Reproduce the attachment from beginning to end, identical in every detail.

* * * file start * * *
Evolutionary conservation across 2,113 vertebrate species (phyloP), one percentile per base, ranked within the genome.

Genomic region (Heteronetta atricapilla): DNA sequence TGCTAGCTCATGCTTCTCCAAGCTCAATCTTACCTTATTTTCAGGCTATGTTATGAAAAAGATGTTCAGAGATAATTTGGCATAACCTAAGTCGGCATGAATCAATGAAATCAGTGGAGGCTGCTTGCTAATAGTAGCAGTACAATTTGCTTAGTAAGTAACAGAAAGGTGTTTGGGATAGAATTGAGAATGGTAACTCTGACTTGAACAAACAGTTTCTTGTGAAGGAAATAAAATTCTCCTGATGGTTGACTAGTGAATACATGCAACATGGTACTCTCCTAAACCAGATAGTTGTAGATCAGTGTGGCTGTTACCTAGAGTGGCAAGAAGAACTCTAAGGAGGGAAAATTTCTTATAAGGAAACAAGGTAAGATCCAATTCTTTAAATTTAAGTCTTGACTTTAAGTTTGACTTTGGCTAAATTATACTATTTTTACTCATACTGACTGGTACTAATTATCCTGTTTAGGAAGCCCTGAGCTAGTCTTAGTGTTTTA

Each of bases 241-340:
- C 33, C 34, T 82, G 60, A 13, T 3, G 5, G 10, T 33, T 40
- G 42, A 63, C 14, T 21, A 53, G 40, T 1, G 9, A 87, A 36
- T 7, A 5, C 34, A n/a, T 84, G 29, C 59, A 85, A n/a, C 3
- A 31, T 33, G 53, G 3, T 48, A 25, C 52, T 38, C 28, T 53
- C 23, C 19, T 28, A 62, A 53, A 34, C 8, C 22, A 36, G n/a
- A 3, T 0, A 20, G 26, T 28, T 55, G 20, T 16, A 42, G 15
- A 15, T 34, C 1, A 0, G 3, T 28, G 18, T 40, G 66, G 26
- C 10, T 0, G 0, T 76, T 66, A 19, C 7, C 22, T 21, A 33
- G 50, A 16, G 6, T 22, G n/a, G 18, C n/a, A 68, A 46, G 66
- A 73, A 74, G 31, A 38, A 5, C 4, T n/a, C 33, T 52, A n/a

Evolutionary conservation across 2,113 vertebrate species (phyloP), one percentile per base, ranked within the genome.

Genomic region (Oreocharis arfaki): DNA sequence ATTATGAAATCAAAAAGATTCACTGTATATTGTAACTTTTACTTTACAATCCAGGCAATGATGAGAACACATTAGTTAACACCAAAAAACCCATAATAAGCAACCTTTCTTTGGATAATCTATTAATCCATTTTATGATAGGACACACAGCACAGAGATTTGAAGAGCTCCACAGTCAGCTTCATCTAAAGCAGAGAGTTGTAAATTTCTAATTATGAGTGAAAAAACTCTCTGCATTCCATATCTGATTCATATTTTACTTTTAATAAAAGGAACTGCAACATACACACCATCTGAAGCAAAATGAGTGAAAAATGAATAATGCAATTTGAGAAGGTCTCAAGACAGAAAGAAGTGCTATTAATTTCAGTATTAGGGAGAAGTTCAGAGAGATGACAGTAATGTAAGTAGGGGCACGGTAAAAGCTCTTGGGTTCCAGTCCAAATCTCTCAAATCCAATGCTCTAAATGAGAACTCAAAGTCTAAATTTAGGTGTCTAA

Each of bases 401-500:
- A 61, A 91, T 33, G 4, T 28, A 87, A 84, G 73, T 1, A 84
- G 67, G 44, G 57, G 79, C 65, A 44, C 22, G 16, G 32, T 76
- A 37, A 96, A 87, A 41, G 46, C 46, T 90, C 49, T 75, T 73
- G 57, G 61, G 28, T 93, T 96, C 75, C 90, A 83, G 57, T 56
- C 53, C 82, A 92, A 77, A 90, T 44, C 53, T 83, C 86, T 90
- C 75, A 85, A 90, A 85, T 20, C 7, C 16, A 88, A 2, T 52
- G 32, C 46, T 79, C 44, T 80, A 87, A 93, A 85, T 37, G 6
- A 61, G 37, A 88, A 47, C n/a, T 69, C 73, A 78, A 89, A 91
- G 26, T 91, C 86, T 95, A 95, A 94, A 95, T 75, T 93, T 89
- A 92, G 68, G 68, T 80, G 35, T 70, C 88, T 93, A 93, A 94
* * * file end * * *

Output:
Evolutionary conservation across 2,113 vertebrate species (phyloP), one percentile per base, ranked within the genome.

Genomic region (Heteronetta atricapilla): DNA sequence TGCTAGCTCATGCTTCTCCAAGCTCAATCTTACCTTATTTTCAGGCTATGTTATGAAAAAGATGTTCAGAGATAATTTGGCATAACCTAAGTCGGCATGAATCAATGAAATCAGTGGAGGCTGCTTGCTAATAGTAGCAGTACAATTTGCTTAGTAAGTAACAGAAAGGTGTTTGGGATAGAATTGAGAATGGTAACTCTGACTTGAACAAACAGTTTCTTGTGAAGGAAATAAAATTCTCCTGATGGTTGACTAGTGAATACATGCAACATGGTACTCTCCTAAACCAGATAGTTGTAGATCAGTGTGGCTGTTACCTAGAGTGGCAAGAAGAACTCTAAGGAGGGAAAATTTCTTATAAGGAAACAAGGTAAGATCCAATTCTTTAAATTTAAGTCTTGACTTTAAGTTTGACTTTGGCTAAATTATACTATTTTTACTCATACTGACTGGTACTAATTATCCTGTTTAGGAAGCCCTGAGCTAGTCTTAGTGTTTTA

Each of bases 241-340:
- C 33, C 34, T 82, G 60, A 13, T 3, G 5, G 10, T 33, T 40
- G 42, A 63, C 14, T 21, A 53, G 40, T 1, G 9, A 87, A 36
- T 7, A 5, C 34, A n/a, T 84, G 29, C 59, A 85, A n/a, C 3
- A 31, T 33, G 53, G 3, T 48, A 25, C 52, T 38, C 28, T 53
- C 23, C 19, T 28, A 62, A 53, A 34, C 8, C 22, A 36, G n/a
- A 3, T 0, A 20, G 26, T 28, T 55, G 20, T 16, A 42, G 15
- A 15, T 34, C 1, A 0, G 3, T 28, G 18, T 40, G 66, G 26
- C 10, T 0, G 0, T 76, T 66, A 19, C 7, C 22, T 21, A 33
- G 50, A 16, G 6, T 22, G n/a, G 18, C n/a, A 68, A 46, G 66
- A 73, A 74, G 31, A 38, A 5, C 4, T n/a, C 33, T 52, A n/a

Evolutionary conservation across 2,113 vertebrate species (phyloP), one percentile per base, ranked within the genome.

Genomic region (Oreocharis arfaki): DNA sequence ATTATGAAATCAAAAAGATTCACTGTATATTGTAACTTTTACTTTACAATCCAGGCAATGATGAGAACACATTAGTTAACACCAAAAAACCCATAATAAGCAACCTTTCTTTGGATAATCTATTAATCCATTTTATGATAGGACACACAGCACAGAGATTTGAAGAGCTCCACAGTCAGCTTCATCTAAAGCAGAGAGTTGTAAATTTCTAATTATGAGTGAAAAAACTCTCTGCATTCCATATCTGATTCATATTTTACTTTTAATAAAAGGAACTGCAACATACACACCATCTGAAGCAAAATGAGTGAAAAATGAATAATGCAATTTGAGAAGGTCTCAAGACAGAAAGAAGTGCTATTAATTTCAGTATTAGGGAGAAGTTCAGAGAGATGACAGTAATGTAAGTAGGGGCACGGTAAAAGCTCTTGGGTTCCAGTCCAAATCTCTCAAATCCAATGCTCTAAATGAGAACTCAAAGTCTAAATTTAGGTGTCTAA

Each of bases 401-500:
- A 61, A 91, T 33, G 4, T 28, A 87, A 84, G 73, T 1, A 84
- G 67, G 44, G 57, G 79, C 65, A 44, C 22, G 16, G 32, T 76
- A 37, A 96, A 87, A 41, G 46, C 46, T 90, C 49, T 75, T 73
- G 57, G 61, G 28, T 93, T 96, C 75, C 90, A 83, G 57, T 56
- C 53, C 82, A 92, A 77, A 90, T 44, C 53, T 83, C 86, T 90
- C 75, A 85, A 90, A 85, T 20, C 7, C 16, A 88, A 2, T 52
- G 32, C 46, T 79, C 44, T 80, A 87, A 93, A 85, T 37, G 6
- A 61, G 37, A 88, A 47, C n/a, T 69, C 73, A 78, A 89, A 91
- G 26, T 91, C 86, T 95, A 95, A 94, A 95, T 75, T 93, T 89
- A 92, G 68, G 68, T 80, G 35, T 70, C 88, T 93, A 93, A 94